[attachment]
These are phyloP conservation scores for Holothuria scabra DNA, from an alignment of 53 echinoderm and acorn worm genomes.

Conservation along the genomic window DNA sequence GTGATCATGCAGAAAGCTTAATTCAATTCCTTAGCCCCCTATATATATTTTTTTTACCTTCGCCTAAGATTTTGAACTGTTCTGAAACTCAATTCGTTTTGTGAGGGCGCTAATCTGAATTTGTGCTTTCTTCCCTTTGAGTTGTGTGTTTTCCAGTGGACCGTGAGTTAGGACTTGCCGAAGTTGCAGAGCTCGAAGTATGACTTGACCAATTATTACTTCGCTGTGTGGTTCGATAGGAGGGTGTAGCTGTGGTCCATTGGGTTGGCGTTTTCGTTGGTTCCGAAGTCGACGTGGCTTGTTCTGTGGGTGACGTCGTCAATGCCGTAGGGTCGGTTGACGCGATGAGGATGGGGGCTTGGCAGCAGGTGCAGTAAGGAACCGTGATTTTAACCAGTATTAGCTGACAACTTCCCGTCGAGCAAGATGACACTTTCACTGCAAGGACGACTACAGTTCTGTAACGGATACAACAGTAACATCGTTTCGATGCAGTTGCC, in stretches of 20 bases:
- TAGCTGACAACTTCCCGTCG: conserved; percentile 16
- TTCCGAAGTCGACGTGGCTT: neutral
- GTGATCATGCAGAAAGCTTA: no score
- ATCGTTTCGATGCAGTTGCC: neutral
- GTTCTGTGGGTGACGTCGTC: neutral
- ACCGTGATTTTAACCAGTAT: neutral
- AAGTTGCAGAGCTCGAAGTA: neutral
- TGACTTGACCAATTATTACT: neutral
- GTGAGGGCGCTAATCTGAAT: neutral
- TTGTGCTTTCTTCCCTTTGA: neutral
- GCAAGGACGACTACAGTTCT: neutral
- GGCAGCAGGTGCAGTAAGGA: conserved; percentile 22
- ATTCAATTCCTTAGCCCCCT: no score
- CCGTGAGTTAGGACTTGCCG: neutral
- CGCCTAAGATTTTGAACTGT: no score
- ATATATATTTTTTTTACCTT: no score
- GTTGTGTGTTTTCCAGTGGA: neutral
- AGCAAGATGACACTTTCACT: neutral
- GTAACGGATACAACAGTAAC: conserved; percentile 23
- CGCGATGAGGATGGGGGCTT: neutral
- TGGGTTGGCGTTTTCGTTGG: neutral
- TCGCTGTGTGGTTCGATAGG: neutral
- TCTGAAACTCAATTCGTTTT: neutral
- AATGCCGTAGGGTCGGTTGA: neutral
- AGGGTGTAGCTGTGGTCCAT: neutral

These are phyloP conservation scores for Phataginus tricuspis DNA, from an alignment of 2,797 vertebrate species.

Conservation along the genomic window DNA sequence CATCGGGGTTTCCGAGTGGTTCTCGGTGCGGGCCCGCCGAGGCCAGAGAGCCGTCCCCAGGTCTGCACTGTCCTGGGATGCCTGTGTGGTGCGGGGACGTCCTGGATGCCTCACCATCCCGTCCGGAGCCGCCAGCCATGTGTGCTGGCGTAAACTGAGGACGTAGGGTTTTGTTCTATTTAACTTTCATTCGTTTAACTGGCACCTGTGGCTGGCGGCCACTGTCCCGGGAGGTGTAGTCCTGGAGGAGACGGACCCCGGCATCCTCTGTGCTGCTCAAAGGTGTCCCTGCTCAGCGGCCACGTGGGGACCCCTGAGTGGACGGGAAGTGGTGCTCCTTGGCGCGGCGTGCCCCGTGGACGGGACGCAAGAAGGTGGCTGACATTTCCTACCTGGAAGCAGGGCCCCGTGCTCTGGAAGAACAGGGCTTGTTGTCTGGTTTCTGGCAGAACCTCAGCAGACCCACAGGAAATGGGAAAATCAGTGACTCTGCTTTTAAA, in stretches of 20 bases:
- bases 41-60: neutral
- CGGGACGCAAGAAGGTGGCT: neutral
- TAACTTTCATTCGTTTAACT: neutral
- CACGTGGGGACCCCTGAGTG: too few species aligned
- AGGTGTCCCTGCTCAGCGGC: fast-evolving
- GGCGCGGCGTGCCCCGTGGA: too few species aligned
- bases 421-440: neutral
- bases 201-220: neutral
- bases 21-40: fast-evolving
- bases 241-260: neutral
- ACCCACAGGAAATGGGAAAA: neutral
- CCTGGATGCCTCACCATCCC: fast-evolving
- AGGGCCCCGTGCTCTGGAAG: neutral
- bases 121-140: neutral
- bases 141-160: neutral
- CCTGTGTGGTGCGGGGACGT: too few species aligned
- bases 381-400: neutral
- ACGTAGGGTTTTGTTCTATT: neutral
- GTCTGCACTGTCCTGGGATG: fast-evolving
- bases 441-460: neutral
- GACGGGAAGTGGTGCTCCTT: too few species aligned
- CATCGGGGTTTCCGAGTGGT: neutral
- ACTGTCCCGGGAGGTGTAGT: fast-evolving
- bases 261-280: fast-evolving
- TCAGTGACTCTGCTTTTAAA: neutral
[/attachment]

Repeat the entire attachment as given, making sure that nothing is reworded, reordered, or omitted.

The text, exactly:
These are phyloP conservation scores for Holothuria scabra DNA, from an alignment of 53 echinoderm and acorn worm genomes.

Conservation along the genomic window DNA sequence GTGATCATGCAGAAAGCTTAATTCAATTCCTTAGCCCCCTATATATATTTTTTTTACCTTCGCCTAAGATTTTGAACTGTTCTGAAACTCAATTCGTTTTGTGAGGGCGCTAATCTGAATTTGTGCTTTCTTCCCTTTGAGTTGTGTGTTTTCCAGTGGACCGTGAGTTAGGACTTGCCGAAGTTGCAGAGCTCGAAGTATGACTTGACCAATTATTACTTCGCTGTGTGGTTCGATAGGAGGGTGTAGCTGTGGTCCATTGGGTTGGCGTTTTCGTTGGTTCCGAAGTCGACGTGGCTTGTTCTGTGGGTGACGTCGTCAATGCCGTAGGGTCGGTTGACGCGATGAGGATGGGGGCTTGGCAGCAGGTGCAGTAAGGAACCGTGATTTTAACCAGTATTAGCTGACAACTTCCCGTCGAGCAAGATGACACTTTCACTGCAAGGACGACTACAGTTCTGTAACGGATACAACAGTAACATCGTTTCGATGCAGTTGCC, in stretches of 20 bases:
- TAGCTGACAACTTCCCGTCG: conserved; percentile 16
- TTCCGAAGTCGACGTGGCTT: neutral
- GTGATCATGCAGAAAGCTTA: no score
- ATCGTTTCGATGCAGTTGCC: neutral
- GTTCTGTGGGTGACGTCGTC: neutral
- ACCGTGATTTTAACCAGTAT: neutral
- AAGTTGCAGAGCTCGAAGTA: neutral
- TGACTTGACCAATTATTACT: neutral
- GTGAGGGCGCTAATCTGAAT: neutral
- TTGTGCTTTCTTCCCTTTGA: neutral
- GCAAGGACGACTACAGTTCT: neutral
- GGCAGCAGGTGCAGTAAGGA: conserved; percentile 22
- ATTCAATTCCTTAGCCCCCT: no score
- CCGTGAGTTAGGACTTGCCG: neutral
- CGCCTAAGATTTTGAACTGT: no score
- ATATATATTTTTTTTACCTT: no score
- GTTGTGTGTTTTCCAGTGGA: neutral
- AGCAAGATGACACTTTCACT: neutral
- GTAACGGATACAACAGTAAC: conserved; percentile 23
- CGCGATGAGGATGGGGGCTT: neutral
- TGGGTTGGCGTTTTCGTTGG: neutral
- TCGCTGTGTGGTTCGATAGG: neutral
- TCTGAAACTCAATTCGTTTT: neutral
- AATGCCGTAGGGTCGGTTGA: neutral
- AGGGTGTAGCTGTGGTCCAT: neutral

These are phyloP conservation scores for Phataginus tricuspis DNA, from an alignment of 2,797 vertebrate species.

Conservation along the genomic window DNA sequence CATCGGGGTTTCCGAGTGGTTCTCGGTGCGGGCCCGCCGAGGCCAGAGAGCCGTCCCCAGGTCTGCACTGTCCTGGGATGCCTGTGTGGTGCGGGGACGTCCTGGATGCCTCACCATCCCGTCCGGAGCCGCCAGCCATGTGTGCTGGCGTAAACTGAGGACGTAGGGTTTTGTTCTATTTAACTTTCATTCGTTTAACTGGCACCTGTGGCTGGCGGCCACTGTCCCGGGAGGTGTAGTCCTGGAGGAGACGGACCCCGGCATCCTCTGTGCTGCTCAAAGGTGTCCCTGCTCAGCGGCCACGTGGGGACCCCTGAGTGGACGGGAAGTGGTGCTCCTTGGCGCGGCGTGCCCCGTGGACGGGACGCAAGAAGGTGGCTGACATTTCCTACCTGGAAGCAGGGCCCCGTGCTCTGGAAGAACAGGGCTTGTTGTCTGGTTTCTGGCAGAACCTCAGCAGACCCACAGGAAATGGGAAAATCAGTGACTCTGCTTTTAAA, in stretches of 20 bases:
- bases 41-60: neutral
- CGGGACGCAAGAAGGTGGCT: neutral
- TAACTTTCATTCGTTTAACT: neutral
- CACGTGGGGACCCCTGAGTG: too few species aligned
- AGGTGTCCCTGCTCAGCGGC: fast-evolving
- GGCGCGGCGTGCCCCGTGGA: too few species aligned
- bases 421-440: neutral
- bases 201-220: neutral
- bases 21-40: fast-evolving
- bases 241-260: neutral
- ACCCACAGGAAATGGGAAAA: neutral
- CCTGGATGCCTCACCATCCC: fast-evolving
- AGGGCCCCGTGCTCTGGAAG: neutral
- bases 121-140: neutral
- bases 141-160: neutral
- CCTGTGTGGTGCGGGGACGT: too few species aligned
- bases 381-400: neutral
- ACGTAGGGTTTTGTTCTATT: neutral
- GTCTGCACTGTCCTGGGATG: fast-evolving
- bases 441-460: neutral
- GACGGGAAGTGGTGCTCCTT: too few species aligned
- CATCGGGGTTTCCGAGTGGT: neutral
- ACTGTCCCGGGAGGTGTAGT: fast-evolving
- bases 261-280: fast-evolving
- TCAGTGACTCTGCTTTTAAA: neutral